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Why you need to avoid decongestants

If you have high blood pressure, chances are you are already getting plenty of exercise and eating healthy foods to try and manage your condition as best as possible. But did you know that decongestants and similar OTC medications have an adverse affect on your blood pressure?

 

The formulation of most decongestants are specifically aimed at the relief of nasal swelling associated with colds and flu, and these same ingredients affect other blood vessels in the body, causing blood pressure and heart rate to rise - a potentially dangerous situation for those with high blood pressure.

Unforunately, few people with high blood pressure are aware they should avoid decongestants when they have a cold or flu. Now that we are in the midst of flu season, it's important for people with high blood pressure to talk to their doctors or pharmacists about which OTC medicines to avoid, since cold and flu sufferers automatically reach for an over-the-counter decongestant to clear a stuffy nose but pay little head to the warning label: "Do not use this product if you have heart disease or high blood pressure.”

If you have high blood pressure, replace OTC medicines that contain decongestants with remedies that don't - and your pharmacist will be able to assist you with this.

Alternatives are available. In the drug realm, antihistamines such as Benadryl, Chlor-Trimeton, Zyrtec, and Claritin can help with a stuffy nose from a cold and are safe for the heart. If you want to avoid medications altogether, you can try a variety of things to clear your head.

  • Choose a cold medication designed for people who have high blood pressure. Some cold medications don't contain decongestants. However, these medications may contain other powerful drugs, such as dextromethorphan, that can be dangerous if you take too much. Follow the dosing instructions carefully.

  • Take a pain reliever. To relieve a fever, sore throat, headache or body aches, try aspirin or acetaminophen.

  • Use saline nasal spray. To relieve nasal congestion, try saline nasal spray. The spray can help flush your sinuses.

  • Soothe your throat. To relieve a sore or scratchy throat, gargle with warm salt water or drink warm water with lemon juice and honey.

  • Drink plenty of fluids. Water, juice, tea and soup can help clear your lungs of phlegm and mucus. Drinking plenty of hot fluids keeps mucus moist and flowing.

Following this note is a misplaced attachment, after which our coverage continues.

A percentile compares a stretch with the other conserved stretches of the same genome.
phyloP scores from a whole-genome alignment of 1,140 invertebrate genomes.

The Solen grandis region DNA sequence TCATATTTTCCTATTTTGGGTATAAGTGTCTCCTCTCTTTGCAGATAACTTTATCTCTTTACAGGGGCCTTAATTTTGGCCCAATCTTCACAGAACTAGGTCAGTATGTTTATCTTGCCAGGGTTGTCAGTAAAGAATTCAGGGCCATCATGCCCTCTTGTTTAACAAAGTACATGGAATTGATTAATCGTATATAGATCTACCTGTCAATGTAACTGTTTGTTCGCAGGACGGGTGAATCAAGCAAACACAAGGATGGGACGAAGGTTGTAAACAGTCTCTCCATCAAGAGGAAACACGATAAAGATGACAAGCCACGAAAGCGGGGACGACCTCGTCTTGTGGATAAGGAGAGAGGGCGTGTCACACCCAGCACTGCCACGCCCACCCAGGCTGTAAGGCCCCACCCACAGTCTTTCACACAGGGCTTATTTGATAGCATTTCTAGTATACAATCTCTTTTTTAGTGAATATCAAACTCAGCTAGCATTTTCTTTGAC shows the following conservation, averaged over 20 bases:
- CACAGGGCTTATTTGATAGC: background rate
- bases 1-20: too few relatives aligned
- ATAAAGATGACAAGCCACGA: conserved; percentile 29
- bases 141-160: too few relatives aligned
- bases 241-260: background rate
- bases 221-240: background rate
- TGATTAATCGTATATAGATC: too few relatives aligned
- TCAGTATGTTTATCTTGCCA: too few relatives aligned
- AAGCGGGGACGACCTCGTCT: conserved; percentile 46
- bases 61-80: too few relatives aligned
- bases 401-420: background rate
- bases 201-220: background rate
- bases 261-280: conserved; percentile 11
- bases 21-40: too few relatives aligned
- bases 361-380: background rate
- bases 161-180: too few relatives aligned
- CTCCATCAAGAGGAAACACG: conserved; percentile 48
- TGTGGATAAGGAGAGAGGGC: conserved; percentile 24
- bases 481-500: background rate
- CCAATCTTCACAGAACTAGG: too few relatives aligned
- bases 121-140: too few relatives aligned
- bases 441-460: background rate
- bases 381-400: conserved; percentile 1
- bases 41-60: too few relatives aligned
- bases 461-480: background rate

• Increase the humidity in your home. Use a cool-mist humidifier or vaporizer to moisten the air and ease congestion and coughing.

  • Get plenty of rest. If you're not feeling well, take it easy.

Medications to avoid:

Oral nasal decongestants, such as Sudafed (pseudoephedrine) and Sudafed PE (phenylephedrine), can increase blood pressure by increasing your heart rate and by causing blood vessels to narrow, also known as vasoconstriction.   These effects are greater with immediate release products and higher doses.   Pseudoephedrine and phenylephedrine can also be found in many cold, cough, and flu combination products.  

Topical nasal decongestants, such as Afrin (oxymetazoline), Neo-synephrine (phenylephrine), Privine (naphazoline), and Vivks Vapor Inhaler (l-desoxyephedrine/levmetamfetamine), can also cause an increase in blood pressure. 

Aspirin and NSAIDS, such as Advil (ibuprofen) and Aleve (naproxen), are used for inflammation and pain.  These medications can cause your body to retain fluid and decrease your kidney function, causing your heart and kidneys to work harder, thereby increasing your blood pressure.  According to product labeling, topical NSAIDs can also increase blood pressure.  NSAIDs can reduce the efficacy of blood pressure medications (e.g., ACE inhibitors, ARBs, beta-blockers, and diuretics) to varying degrees.  The combination of NSAIDs, ACE inhibitors or ARBs, and diuretics should generally be avoided, except in patients with compelling indications for these blood pressure medications (e.g., diabetes or heart failure) and when the use of an NSAID is unavoidable.  Daily use of NSAIDs can affect blood pressure after just a week or so.  For those with hypertension who require NSAIDS, it is recommended to use the lowest effective dose for the shortest time possible. 

Sources:

Harvard Medical School Family Guide

Ochsner Pharmacy

Mayo Clinic

Wikipedia